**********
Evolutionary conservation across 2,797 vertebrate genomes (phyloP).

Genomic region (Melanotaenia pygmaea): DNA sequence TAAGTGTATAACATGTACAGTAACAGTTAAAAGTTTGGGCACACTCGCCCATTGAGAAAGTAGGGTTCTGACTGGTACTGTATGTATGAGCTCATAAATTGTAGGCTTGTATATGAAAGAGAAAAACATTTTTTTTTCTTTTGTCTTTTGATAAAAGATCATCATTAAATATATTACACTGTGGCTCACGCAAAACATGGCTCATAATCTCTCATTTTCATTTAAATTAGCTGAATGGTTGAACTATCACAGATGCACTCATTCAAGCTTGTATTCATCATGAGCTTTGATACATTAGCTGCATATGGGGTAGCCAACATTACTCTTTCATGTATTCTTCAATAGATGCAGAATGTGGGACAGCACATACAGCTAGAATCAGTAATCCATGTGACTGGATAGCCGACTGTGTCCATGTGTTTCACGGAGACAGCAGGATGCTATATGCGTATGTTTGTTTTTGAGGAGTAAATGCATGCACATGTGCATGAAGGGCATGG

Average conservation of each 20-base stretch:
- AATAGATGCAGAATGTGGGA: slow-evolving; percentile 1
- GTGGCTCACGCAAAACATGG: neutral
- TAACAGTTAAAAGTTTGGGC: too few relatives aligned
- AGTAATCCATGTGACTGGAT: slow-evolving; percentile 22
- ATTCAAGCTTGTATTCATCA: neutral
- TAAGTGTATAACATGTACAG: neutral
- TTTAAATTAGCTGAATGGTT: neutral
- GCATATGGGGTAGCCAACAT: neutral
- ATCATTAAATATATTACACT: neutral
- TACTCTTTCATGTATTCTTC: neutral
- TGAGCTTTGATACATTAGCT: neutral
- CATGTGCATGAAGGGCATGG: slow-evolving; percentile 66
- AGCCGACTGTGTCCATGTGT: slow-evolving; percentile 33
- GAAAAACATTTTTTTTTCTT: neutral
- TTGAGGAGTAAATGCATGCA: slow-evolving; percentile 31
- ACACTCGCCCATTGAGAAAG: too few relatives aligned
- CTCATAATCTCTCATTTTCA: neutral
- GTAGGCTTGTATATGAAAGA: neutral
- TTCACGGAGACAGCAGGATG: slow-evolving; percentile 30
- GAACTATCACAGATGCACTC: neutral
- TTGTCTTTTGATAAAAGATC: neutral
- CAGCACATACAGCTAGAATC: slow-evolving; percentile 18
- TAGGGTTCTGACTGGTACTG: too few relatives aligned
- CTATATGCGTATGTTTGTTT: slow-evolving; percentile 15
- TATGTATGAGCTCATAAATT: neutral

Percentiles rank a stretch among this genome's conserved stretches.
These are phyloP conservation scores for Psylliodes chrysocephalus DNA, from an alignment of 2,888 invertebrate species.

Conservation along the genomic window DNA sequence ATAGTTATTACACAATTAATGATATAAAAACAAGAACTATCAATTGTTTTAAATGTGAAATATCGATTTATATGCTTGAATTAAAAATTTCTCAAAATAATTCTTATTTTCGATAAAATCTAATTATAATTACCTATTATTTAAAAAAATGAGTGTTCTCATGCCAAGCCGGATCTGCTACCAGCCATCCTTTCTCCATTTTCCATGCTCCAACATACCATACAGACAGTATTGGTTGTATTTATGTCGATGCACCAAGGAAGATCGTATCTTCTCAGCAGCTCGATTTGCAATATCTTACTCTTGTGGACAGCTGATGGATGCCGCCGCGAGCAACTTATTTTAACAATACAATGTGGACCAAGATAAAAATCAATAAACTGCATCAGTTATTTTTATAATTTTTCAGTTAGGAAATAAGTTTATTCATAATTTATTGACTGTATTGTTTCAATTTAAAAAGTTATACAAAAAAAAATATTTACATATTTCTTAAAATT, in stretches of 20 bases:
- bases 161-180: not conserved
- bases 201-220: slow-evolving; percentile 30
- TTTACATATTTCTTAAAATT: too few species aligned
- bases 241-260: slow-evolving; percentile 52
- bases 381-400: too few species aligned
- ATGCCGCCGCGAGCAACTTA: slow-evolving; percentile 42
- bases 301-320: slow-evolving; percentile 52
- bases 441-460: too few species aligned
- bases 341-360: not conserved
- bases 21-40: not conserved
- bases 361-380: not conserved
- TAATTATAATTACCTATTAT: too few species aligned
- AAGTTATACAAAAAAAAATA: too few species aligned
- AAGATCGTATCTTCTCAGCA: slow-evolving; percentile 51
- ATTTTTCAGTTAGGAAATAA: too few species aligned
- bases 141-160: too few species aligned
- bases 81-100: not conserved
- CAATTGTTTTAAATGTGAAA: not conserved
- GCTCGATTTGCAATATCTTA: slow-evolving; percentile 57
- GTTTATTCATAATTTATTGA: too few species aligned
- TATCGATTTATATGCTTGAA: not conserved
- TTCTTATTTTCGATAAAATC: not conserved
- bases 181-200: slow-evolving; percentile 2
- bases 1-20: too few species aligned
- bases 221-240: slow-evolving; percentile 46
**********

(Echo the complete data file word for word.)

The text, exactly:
Evolutionary conservation across 2,797 vertebrate genomes (phyloP).

Genomic region (Melanotaenia pygmaea): DNA sequence TAAGTGTATAACATGTACAGTAACAGTTAAAAGTTTGGGCACACTCGCCCATTGAGAAAGTAGGGTTCTGACTGGTACTGTATGTATGAGCTCATAAATTGTAGGCTTGTATATGAAAGAGAAAAACATTTTTTTTTCTTTTGTCTTTTGATAAAAGATCATCATTAAATATATTACACTGTGGCTCACGCAAAACATGGCTCATAATCTCTCATTTTCATTTAAATTAGCTGAATGGTTGAACTATCACAGATGCACTCATTCAAGCTTGTATTCATCATGAGCTTTGATACATTAGCTGCATATGGGGTAGCCAACATTACTCTTTCATGTATTCTTCAATAGATGCAGAATGTGGGACAGCACATACAGCTAGAATCAGTAATCCATGTGACTGGATAGCCGACTGTGTCCATGTGTTTCACGGAGACAGCAGGATGCTATATGCGTATGTTTGTTTTTGAGGAGTAAATGCATGCACATGTGCATGAAGGGCATGG

Average conservation of each 20-base stretch:
- AATAGATGCAGAATGTGGGA: slow-evolving; percentile 1
- GTGGCTCACGCAAAACATGG: neutral
- TAACAGTTAAAAGTTTGGGC: too few relatives aligned
- AGTAATCCATGTGACTGGAT: slow-evolving; percentile 22
- ATTCAAGCTTGTATTCATCA: neutral
- TAAGTGTATAACATGTACAG: neutral
- TTTAAATTAGCTGAATGGTT: neutral
- GCATATGGGGTAGCCAACAT: neutral
- ATCATTAAATATATTACACT: neutral
- TACTCTTTCATGTATTCTTC: neutral
- TGAGCTTTGATACATTAGCT: neutral
- CATGTGCATGAAGGGCATGG: slow-evolving; percentile 66
- AGCCGACTGTGTCCATGTGT: slow-evolving; percentile 33
- GAAAAACATTTTTTTTTCTT: neutral
- TTGAGGAGTAAATGCATGCA: slow-evolving; percentile 31
- ACACTCGCCCATTGAGAAAG: too few relatives aligned
- CTCATAATCTCTCATTTTCA: neutral
- GTAGGCTTGTATATGAAAGA: neutral
- TTCACGGAGACAGCAGGATG: slow-evolving; percentile 30
- GAACTATCACAGATGCACTC: neutral
- TTGTCTTTTGATAAAAGATC: neutral
- CAGCACATACAGCTAGAATC: slow-evolving; percentile 18
- TAGGGTTCTGACTGGTACTG: too few relatives aligned
- CTATATGCGTATGTTTGTTT: slow-evolving; percentile 15
- TATGTATGAGCTCATAAATT: neutral

Percentiles rank a stretch among this genome's conserved stretches.
These are phyloP conservation scores for Psylliodes chrysocephalus DNA, from an alignment of 2,888 invertebrate species.

Conservation along the genomic window DNA sequence ATAGTTATTACACAATTAATGATATAAAAACAAGAACTATCAATTGTTTTAAATGTGAAATATCGATTTATATGCTTGAATTAAAAATTTCTCAAAATAATTCTTATTTTCGATAAAATCTAATTATAATTACCTATTATTTAAAAAAATGAGTGTTCTCATGCCAAGCCGGATCTGCTACCAGCCATCCTTTCTCCATTTTCCATGCTCCAACATACCATACAGACAGTATTGGTTGTATTTATGTCGATGCACCAAGGAAGATCGTATCTTCTCAGCAGCTCGATTTGCAATATCTTACTCTTGTGGACAGCTGATGGATGCCGCCGCGAGCAACTTATTTTAACAATACAATGTGGACCAAGATAAAAATCAATAAACTGCATCAGTTATTTTTATAATTTTTCAGTTAGGAAATAAGTTTATTCATAATTTATTGACTGTATTGTTTCAATTTAAAAAGTTATACAAAAAAAAATATTTACATATTTCTTAAAATT, in stretches of 20 bases:
- bases 161-180: not conserved
- bases 201-220: slow-evolving; percentile 30
- TTTACATATTTCTTAAAATT: too few species aligned
- bases 241-260: slow-evolving; percentile 52
- bases 381-400: too few species aligned
- ATGCCGCCGCGAGCAACTTA: slow-evolving; percentile 42
- bases 301-320: slow-evolving; percentile 52
- bases 441-460: too few species aligned
- bases 341-360: not conserved
- bases 21-40: not conserved
- bases 361-380: not conserved
- TAATTATAATTACCTATTAT: too few species aligned
- AAGTTATACAAAAAAAAATA: too few species aligned
- AAGATCGTATCTTCTCAGCA: slow-evolving; percentile 51
- ATTTTTCAGTTAGGAAATAA: too few species aligned
- bases 141-160: too few species aligned
- bases 81-100: not conserved
- CAATTGTTTTAAATGTGAAA: not conserved
- GCTCGATTTGCAATATCTTA: slow-evolving; percentile 57
- GTTTATTCATAATTTATTGA: too few species aligned
- TATCGATTTATATGCTTGAA: not conserved
- TTCTTATTTTCGATAAAATC: not conserved
- bases 181-200: slow-evolving; percentile 2
- bases 1-20: too few species aligned
- bases 221-240: slow-evolving; percentile 46